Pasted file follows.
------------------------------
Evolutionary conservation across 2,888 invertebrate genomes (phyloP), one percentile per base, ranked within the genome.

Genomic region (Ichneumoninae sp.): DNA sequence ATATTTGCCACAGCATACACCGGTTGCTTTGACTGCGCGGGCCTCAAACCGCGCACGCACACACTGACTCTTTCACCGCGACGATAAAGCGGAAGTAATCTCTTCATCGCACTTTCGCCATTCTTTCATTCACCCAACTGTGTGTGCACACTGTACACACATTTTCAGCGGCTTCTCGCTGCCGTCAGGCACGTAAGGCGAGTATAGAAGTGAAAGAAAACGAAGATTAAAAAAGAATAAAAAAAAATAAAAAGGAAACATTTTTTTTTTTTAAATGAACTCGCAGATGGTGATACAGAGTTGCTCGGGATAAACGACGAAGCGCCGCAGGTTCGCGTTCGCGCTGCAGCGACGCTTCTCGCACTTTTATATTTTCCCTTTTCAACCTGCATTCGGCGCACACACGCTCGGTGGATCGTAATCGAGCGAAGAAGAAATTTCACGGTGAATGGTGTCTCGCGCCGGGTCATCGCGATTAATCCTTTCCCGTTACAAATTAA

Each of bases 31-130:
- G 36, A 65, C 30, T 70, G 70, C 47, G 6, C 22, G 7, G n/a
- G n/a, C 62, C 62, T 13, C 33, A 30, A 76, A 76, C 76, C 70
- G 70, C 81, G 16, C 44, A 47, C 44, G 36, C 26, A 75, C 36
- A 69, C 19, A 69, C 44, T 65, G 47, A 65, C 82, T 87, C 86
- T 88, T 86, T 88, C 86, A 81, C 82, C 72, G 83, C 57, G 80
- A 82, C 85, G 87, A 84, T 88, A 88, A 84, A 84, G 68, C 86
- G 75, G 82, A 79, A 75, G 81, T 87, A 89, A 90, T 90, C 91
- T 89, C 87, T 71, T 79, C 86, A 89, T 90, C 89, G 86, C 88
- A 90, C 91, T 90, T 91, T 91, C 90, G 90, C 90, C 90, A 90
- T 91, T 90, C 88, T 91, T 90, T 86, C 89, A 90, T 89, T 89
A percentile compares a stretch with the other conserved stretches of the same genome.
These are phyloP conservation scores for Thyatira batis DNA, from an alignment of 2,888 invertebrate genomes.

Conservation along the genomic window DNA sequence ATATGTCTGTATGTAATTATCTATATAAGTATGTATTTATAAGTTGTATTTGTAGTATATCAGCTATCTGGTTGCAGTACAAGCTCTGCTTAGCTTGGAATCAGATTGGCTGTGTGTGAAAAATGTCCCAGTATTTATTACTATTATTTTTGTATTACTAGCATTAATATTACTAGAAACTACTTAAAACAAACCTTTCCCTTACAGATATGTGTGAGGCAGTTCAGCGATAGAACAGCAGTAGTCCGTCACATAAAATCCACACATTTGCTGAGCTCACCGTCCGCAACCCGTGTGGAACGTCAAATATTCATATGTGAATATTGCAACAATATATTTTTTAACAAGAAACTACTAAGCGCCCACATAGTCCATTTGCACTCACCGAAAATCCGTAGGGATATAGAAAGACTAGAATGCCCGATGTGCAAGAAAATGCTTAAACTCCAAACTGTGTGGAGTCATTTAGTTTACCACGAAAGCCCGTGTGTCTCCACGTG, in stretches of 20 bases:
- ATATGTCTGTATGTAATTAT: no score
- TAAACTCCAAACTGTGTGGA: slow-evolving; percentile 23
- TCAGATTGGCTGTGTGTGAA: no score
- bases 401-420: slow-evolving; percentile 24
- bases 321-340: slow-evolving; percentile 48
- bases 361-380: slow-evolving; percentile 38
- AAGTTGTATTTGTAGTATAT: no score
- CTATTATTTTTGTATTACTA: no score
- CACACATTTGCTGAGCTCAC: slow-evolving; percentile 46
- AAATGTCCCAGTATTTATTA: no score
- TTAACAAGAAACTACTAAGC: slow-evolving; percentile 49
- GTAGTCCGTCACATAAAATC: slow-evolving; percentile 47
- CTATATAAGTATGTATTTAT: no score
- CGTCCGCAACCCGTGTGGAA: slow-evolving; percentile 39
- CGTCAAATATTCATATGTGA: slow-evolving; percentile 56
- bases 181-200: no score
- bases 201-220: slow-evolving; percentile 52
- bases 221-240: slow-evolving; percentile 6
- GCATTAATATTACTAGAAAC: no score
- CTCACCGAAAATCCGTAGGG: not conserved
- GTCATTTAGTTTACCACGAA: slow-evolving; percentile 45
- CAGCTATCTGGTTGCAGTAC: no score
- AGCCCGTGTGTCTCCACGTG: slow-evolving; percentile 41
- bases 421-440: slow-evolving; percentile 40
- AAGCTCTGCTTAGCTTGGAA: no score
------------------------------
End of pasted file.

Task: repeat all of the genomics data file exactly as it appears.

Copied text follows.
Evolutionary conservation across 2,888 invertebrate genomes (phyloP), one percentile per base, ranked within the genome.

Genomic region (Ichneumoninae sp.): DNA sequence ATATTTGCCACAGCATACACCGGTTGCTTTGACTGCGCGGGCCTCAAACCGCGCACGCACACACTGACTCTTTCACCGCGACGATAAAGCGGAAGTAATCTCTTCATCGCACTTTCGCCATTCTTTCATTCACCCAACTGTGTGTGCACACTGTACACACATTTTCAGCGGCTTCTCGCTGCCGTCAGGCACGTAAGGCGAGTATAGAAGTGAAAGAAAACGAAGATTAAAAAAGAATAAAAAAAAATAAAAAGGAAACATTTTTTTTTTTTAAATGAACTCGCAGATGGTGATACAGAGTTGCTCGGGATAAACGACGAAGCGCCGCAGGTTCGCGTTCGCGCTGCAGCGACGCTTCTCGCACTTTTATATTTTCCCTTTTCAACCTGCATTCGGCGCACACACGCTCGGTGGATCGTAATCGAGCGAAGAAGAAATTTCACGGTGAATGGTGTCTCGCGCCGGGTCATCGCGATTAATCCTTTCCCGTTACAAATTAA

Each of bases 31-130:
- G 36, A 65, C 30, T 70, G 70, C 47, G 6, C 22, G 7, G n/a
- G n/a, C 62, C 62, T 13, C 33, A 30, A 76, A 76, C 76, C 70
- G 70, C 81, G 16, C 44, A 47, C 44, G 36, C 26, A 75, C 36
- A 69, C 19, A 69, C 44, T 65, G 47, A 65, C 82, T 87, C 86
- T 88, T 86, T 88, C 86, A 81, C 82, C 72, G 83, C 57, G 80
- A 82, C 85, G 87, A 84, T 88, A 88, A 84, A 84, G 68, C 86
- G 75, G 82, A 79, A 75, G 81, T 87, A 89, A 90, T 90, C 91
- T 89, C 87, T 71, T 79, C 86, A 89, T 90, C 89, G 86, C 88
- A 90, C 91, T 90, T 91, T 91, C 90, G 90, C 90, C 90, A 90
- T 91, T 90, C 88, T 91, T 90, T 86, C 89, A 90, T 89, T 89
A percentile compares a stretch with the other conserved stretches of the same genome.
These are phyloP conservation scores for Thyatira batis DNA, from an alignment of 2,888 invertebrate genomes.

Conservation along the genomic window DNA sequence ATATGTCTGTATGTAATTATCTATATAAGTATGTATTTATAAGTTGTATTTGTAGTATATCAGCTATCTGGTTGCAGTACAAGCTCTGCTTAGCTTGGAATCAGATTGGCTGTGTGTGAAAAATGTCCCAGTATTTATTACTATTATTTTTGTATTACTAGCATTAATATTACTAGAAACTACTTAAAACAAACCTTTCCCTTACAGATATGTGTGAGGCAGTTCAGCGATAGAACAGCAGTAGTCCGTCACATAAAATCCACACATTTGCTGAGCTCACCGTCCGCAACCCGTGTGGAACGTCAAATATTCATATGTGAATATTGCAACAATATATTTTTTAACAAGAAACTACTAAGCGCCCACATAGTCCATTTGCACTCACCGAAAATCCGTAGGGATATAGAAAGACTAGAATGCCCGATGTGCAAGAAAATGCTTAAACTCCAAACTGTGTGGAGTCATTTAGTTTACCACGAAAGCCCGTGTGTCTCCACGTG, in stretches of 20 bases:
- ATATGTCTGTATGTAATTAT: no score
- TAAACTCCAAACTGTGTGGA: slow-evolving; percentile 23
- TCAGATTGGCTGTGTGTGAA: no score
- bases 401-420: slow-evolving; percentile 24
- bases 321-340: slow-evolving; percentile 48
- bases 361-380: slow-evolving; percentile 38
- AAGTTGTATTTGTAGTATAT: no score
- CTATTATTTTTGTATTACTA: no score
- CACACATTTGCTGAGCTCAC: slow-evolving; percentile 46
- AAATGTCCCAGTATTTATTA: no score
- TTAACAAGAAACTACTAAGC: slow-evolving; percentile 49
- GTAGTCCGTCACATAAAATC: slow-evolving; percentile 47
- CTATATAAGTATGTATTTAT: no score
- CGTCCGCAACCCGTGTGGAA: slow-evolving; percentile 39
- CGTCAAATATTCATATGTGA: slow-evolving; percentile 56
- bases 181-200: no score
- bases 201-220: slow-evolving; percentile 52
- bases 221-240: slow-evolving; percentile 6
- GCATTAATATTACTAGAAAC: no score
- CTCACCGAAAATCCGTAGGG: not conserved
- GTCATTTAGTTTACCACGAA: slow-evolving; percentile 45
- CAGCTATCTGGTTGCAGTAC: no score
- AGCCCGTGTGTCTCCACGTG: slow-evolving; percentile 41
- bases 421-440: slow-evolving; percentile 40
- AAGCTCTGCTTAGCTTGGAA: no score